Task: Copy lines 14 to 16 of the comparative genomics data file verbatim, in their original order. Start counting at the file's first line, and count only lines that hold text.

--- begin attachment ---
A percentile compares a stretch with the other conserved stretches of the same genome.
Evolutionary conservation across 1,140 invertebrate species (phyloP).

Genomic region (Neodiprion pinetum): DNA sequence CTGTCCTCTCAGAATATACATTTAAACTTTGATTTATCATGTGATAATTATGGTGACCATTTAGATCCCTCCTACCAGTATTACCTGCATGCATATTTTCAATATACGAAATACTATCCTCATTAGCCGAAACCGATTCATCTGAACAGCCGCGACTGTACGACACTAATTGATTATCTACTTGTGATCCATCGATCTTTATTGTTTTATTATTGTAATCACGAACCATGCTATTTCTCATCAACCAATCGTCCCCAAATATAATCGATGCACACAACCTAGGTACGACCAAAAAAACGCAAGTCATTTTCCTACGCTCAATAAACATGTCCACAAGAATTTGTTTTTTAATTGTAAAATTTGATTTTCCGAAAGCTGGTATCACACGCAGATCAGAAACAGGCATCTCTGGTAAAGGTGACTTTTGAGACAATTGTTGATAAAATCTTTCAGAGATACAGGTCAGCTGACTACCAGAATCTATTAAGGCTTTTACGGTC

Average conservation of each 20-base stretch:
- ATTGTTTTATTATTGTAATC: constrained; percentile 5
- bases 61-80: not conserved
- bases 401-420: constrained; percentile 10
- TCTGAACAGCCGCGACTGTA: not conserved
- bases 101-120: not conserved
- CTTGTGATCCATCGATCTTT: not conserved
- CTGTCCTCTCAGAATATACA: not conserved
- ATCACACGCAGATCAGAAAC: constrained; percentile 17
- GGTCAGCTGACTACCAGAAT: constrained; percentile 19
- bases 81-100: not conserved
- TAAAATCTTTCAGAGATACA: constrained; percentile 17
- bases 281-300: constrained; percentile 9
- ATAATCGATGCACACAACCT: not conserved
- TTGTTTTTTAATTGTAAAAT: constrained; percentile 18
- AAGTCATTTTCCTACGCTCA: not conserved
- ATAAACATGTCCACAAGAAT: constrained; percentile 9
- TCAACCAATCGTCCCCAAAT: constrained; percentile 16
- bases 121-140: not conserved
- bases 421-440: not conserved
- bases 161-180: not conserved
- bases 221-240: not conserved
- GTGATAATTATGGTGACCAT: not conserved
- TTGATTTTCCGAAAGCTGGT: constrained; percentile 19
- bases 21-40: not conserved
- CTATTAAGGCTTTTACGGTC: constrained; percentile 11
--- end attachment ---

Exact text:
- bases 81-100: not conserved
- TAAAATCTTTCAGAGATACA: constrained; percentile 17
- bases 281-300: constrained; percentile 9